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Darwin and Design: Does Evolution Have a Purpose?

3.55  ·  Rating details ·  22 Ratings  ·  3 Reviews
The intricate forms of living things bespeak design, and thus a creator: nearly 150 years after Darwin's theory of natural selection called this argument into question, we still speak of life in terms of design--the function of the eye, the purpose of the webbed foot, the design of the fins. Why is the "argument from design" so tenacious, and does Darwinism--itself still e ...more
Paperback, 384 pages
Published September 30th 2004 by Harvard University Press (first published May 1st 2003)
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Mike Smith
Jul 28, 2011 rated it really liked it
Shelves: non-fiction
You have probably heard or read that a certain bird's beak was "designed" to crack nuts or catch insects, or that the eye is "designed" to focus light. This manner of speaking seems to imply that we all believe or accept that evolution has a purpose, that it might even have a designer. This book examines these habits of language to explore whether evolution really can be said to have a purpose.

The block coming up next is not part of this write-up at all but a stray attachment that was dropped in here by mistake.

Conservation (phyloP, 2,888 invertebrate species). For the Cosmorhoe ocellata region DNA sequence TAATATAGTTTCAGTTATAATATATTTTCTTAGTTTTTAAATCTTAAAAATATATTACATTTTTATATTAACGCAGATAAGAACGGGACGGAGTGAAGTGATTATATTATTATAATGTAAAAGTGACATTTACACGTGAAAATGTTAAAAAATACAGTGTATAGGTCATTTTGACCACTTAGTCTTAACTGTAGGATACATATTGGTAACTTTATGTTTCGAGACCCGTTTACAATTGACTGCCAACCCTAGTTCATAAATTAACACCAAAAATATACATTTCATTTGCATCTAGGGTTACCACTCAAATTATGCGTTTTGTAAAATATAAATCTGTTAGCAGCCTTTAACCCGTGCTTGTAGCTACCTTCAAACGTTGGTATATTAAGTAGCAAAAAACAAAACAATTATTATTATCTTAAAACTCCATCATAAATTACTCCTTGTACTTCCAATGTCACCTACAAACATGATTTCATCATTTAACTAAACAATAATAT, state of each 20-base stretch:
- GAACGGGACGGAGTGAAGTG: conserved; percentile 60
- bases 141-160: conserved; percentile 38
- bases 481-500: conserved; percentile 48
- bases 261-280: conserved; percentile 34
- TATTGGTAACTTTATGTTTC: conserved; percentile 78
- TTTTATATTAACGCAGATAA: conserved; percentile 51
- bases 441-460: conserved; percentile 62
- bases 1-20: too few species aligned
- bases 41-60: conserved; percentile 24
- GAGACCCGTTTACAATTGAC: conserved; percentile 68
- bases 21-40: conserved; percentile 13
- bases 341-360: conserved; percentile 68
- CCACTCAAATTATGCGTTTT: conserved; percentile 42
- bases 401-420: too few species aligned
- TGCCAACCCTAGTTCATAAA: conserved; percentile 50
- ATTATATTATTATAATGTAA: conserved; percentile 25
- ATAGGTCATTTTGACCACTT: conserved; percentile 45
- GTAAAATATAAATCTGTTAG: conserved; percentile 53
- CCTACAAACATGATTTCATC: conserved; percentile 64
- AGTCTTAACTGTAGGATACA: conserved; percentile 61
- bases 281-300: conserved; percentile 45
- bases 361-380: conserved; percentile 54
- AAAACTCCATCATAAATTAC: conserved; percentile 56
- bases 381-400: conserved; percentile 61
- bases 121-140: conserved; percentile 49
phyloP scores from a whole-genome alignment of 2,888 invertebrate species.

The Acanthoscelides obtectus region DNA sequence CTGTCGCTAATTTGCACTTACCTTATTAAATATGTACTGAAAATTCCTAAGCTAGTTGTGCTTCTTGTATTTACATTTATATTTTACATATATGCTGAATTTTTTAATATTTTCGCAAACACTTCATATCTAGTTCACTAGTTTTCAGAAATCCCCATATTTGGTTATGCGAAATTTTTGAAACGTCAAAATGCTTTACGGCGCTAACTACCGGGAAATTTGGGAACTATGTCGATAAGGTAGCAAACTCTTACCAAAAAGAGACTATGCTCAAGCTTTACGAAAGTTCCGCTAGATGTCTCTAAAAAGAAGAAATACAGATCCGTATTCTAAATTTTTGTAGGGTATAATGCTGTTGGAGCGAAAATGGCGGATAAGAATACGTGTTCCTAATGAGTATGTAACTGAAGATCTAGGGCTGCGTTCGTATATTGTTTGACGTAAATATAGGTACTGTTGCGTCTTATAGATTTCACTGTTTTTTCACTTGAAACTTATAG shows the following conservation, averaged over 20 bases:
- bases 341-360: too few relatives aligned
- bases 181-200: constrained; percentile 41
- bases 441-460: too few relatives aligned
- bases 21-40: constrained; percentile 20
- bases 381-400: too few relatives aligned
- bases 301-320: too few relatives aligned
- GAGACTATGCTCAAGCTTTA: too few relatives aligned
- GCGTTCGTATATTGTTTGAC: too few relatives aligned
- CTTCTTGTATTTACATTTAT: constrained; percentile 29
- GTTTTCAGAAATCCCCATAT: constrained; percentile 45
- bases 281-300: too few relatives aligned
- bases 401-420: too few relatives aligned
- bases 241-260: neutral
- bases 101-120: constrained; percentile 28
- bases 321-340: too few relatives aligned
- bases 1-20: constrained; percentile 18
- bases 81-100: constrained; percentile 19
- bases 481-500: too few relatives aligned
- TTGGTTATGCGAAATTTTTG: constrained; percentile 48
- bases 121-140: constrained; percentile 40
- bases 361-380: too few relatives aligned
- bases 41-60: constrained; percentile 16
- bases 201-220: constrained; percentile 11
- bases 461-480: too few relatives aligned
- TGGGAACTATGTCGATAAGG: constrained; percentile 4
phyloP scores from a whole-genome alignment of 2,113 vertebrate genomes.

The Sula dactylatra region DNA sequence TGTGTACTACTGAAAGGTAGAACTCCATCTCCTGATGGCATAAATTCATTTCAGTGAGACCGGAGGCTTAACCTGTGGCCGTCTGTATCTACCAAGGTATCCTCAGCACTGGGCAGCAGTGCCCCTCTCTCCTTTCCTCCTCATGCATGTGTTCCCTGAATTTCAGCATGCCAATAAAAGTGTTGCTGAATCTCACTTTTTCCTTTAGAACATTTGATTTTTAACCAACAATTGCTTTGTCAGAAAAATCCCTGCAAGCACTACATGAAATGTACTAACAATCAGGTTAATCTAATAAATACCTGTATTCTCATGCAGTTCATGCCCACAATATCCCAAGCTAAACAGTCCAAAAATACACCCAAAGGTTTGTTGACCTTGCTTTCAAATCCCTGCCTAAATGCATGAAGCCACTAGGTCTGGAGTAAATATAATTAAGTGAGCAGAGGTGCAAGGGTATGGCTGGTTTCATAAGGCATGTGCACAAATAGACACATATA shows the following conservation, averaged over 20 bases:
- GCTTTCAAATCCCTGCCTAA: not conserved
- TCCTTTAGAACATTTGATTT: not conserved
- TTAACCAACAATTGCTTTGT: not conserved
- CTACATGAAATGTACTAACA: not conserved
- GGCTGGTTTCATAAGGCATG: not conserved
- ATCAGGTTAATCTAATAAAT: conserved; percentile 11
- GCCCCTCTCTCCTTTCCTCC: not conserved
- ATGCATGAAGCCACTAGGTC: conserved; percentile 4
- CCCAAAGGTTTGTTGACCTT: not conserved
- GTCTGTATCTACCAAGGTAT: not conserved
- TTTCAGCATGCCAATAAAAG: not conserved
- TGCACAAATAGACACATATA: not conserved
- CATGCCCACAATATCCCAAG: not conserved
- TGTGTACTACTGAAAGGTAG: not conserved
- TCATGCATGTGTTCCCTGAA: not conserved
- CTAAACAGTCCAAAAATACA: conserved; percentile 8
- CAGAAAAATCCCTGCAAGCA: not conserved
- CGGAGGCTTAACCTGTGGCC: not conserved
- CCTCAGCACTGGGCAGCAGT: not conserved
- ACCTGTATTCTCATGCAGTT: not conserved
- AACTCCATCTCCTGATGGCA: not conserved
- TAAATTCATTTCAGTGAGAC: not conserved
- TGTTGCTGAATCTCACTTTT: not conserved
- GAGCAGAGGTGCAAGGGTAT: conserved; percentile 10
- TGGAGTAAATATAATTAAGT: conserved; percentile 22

The author begins by examining the history of the philosophical subject of "final causes", wherein a fu
...more
John Nelson
Many parts of a person's or animal's body seem to be perfectly designed for what they are used for, and nothing else. Moreover, it is difficult to imagine how they could have evolved in that fashion if evolution is driven solely by a neutral force such as natural selection. Hence, the question of "design" has been particularly vexing for evolutionists since Darwin's time. This book discusses the competing scientific, philosophical, and religious views on the question of "design" in evolution. It ...more
Scott
This was written in 2004, and basically addresses the question of “What do biologists mean when they say that the bird’s beak has this function?” and therefore, the biologist implies design. It pretty much gives the standard answer, i.e. “Design as Metaphor” (as was the title of one of the chapters), but the majority of it gives a history essentially from Descartes and Plato to modern biology, which is quite fascinating to read. It also brings up subjects like imperfect design and the role of ad ...more
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Michael Ruse is a philosopher of science who specializes in the philosophy of biology and is well known for his work on the relationship between science and religion, the creation-evolution controversy and the demarcation problem within science. He was born in England, attending Bootham School,York. He took his undergraduate degree at the University of Bristol (1962), his master's degree at McMast ...more
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